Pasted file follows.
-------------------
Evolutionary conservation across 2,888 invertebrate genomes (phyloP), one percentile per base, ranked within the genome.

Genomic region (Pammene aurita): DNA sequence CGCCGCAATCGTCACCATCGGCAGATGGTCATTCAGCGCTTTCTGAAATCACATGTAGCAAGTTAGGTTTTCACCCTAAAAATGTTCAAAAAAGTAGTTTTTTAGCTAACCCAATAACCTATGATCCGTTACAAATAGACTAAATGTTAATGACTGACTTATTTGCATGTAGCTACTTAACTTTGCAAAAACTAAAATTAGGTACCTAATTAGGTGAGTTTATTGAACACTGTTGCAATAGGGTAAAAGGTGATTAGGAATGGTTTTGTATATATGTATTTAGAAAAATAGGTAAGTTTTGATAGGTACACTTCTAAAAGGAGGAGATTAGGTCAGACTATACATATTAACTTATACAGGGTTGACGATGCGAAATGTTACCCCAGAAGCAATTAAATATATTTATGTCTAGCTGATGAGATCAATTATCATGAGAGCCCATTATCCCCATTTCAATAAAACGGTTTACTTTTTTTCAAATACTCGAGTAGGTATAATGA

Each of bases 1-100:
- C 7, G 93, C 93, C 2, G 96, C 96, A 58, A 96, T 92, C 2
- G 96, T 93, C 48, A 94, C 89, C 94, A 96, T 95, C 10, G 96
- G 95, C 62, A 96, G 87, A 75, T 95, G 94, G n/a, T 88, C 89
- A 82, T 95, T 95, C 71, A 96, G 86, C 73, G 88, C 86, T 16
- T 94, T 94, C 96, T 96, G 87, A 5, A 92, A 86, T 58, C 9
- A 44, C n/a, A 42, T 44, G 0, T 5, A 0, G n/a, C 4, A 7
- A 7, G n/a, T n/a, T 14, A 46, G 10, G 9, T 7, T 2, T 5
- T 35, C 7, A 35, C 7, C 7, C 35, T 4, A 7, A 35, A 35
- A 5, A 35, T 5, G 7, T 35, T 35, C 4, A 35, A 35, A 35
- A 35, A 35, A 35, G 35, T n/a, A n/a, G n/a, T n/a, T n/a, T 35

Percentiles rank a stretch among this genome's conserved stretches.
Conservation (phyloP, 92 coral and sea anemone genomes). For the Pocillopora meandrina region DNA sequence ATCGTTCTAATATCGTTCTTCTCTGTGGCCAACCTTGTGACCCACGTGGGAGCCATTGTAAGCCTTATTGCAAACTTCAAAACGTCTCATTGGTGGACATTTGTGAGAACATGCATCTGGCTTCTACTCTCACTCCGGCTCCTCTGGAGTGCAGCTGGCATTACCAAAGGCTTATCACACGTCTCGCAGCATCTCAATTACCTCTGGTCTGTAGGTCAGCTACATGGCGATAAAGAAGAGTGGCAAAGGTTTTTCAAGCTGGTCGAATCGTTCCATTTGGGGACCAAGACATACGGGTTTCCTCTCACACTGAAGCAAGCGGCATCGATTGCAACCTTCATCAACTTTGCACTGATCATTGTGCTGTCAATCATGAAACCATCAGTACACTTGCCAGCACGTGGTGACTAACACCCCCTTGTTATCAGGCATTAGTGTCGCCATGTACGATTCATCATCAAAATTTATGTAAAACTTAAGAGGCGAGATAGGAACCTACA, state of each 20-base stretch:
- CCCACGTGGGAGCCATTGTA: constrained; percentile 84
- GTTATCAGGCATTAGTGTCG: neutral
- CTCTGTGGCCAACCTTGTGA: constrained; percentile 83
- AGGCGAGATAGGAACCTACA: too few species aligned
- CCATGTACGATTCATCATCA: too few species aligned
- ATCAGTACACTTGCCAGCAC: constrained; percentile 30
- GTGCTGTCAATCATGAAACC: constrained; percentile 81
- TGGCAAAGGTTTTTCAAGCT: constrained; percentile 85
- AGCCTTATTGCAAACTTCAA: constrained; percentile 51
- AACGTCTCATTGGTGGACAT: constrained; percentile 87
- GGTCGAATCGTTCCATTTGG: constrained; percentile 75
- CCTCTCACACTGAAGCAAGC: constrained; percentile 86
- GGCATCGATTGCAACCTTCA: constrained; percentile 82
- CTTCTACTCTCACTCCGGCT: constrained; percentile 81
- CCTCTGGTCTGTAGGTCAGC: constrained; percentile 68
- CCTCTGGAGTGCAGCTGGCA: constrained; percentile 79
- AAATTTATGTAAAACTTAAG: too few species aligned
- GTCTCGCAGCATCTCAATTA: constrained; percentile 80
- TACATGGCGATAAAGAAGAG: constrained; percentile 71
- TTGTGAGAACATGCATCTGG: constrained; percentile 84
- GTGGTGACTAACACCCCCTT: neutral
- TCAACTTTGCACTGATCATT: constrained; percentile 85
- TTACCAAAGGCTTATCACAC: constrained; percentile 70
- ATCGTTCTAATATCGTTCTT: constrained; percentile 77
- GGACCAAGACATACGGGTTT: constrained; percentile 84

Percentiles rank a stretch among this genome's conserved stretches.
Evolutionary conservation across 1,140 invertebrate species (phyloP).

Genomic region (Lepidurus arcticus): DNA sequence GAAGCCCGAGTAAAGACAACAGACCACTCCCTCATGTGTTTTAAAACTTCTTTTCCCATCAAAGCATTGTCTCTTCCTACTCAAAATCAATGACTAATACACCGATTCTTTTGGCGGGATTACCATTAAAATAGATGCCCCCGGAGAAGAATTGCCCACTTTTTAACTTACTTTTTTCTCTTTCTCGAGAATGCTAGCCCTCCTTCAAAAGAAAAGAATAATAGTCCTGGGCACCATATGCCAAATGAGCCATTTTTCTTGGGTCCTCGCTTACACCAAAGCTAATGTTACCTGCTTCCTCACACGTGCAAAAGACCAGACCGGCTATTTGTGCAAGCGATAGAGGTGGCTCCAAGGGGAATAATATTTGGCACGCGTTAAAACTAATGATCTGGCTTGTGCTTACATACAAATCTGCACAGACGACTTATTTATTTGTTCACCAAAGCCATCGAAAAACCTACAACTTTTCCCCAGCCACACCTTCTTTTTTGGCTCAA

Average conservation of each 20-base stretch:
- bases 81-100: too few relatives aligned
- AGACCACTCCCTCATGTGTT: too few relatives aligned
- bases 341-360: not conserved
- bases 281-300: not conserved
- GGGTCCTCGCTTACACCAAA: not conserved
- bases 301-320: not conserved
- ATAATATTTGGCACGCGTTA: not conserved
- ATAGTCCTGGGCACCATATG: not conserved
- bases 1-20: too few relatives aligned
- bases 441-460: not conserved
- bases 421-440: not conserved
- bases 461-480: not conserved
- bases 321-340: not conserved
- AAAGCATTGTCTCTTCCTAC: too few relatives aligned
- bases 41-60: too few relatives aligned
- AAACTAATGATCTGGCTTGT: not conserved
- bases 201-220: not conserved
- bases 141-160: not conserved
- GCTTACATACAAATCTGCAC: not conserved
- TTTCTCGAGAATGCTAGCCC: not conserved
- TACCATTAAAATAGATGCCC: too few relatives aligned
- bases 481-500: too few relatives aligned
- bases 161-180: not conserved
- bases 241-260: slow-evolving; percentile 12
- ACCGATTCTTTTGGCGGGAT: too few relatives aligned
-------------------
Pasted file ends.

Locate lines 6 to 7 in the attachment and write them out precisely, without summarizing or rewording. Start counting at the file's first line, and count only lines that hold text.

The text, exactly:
- G 95, C 62, A 96, G 87, A 75, T 95, G 94, G n/a, T 88, C 89
- A 82, T 95, T 95, C 71, A 96, G 86, C 73, G 88, C 86, T 16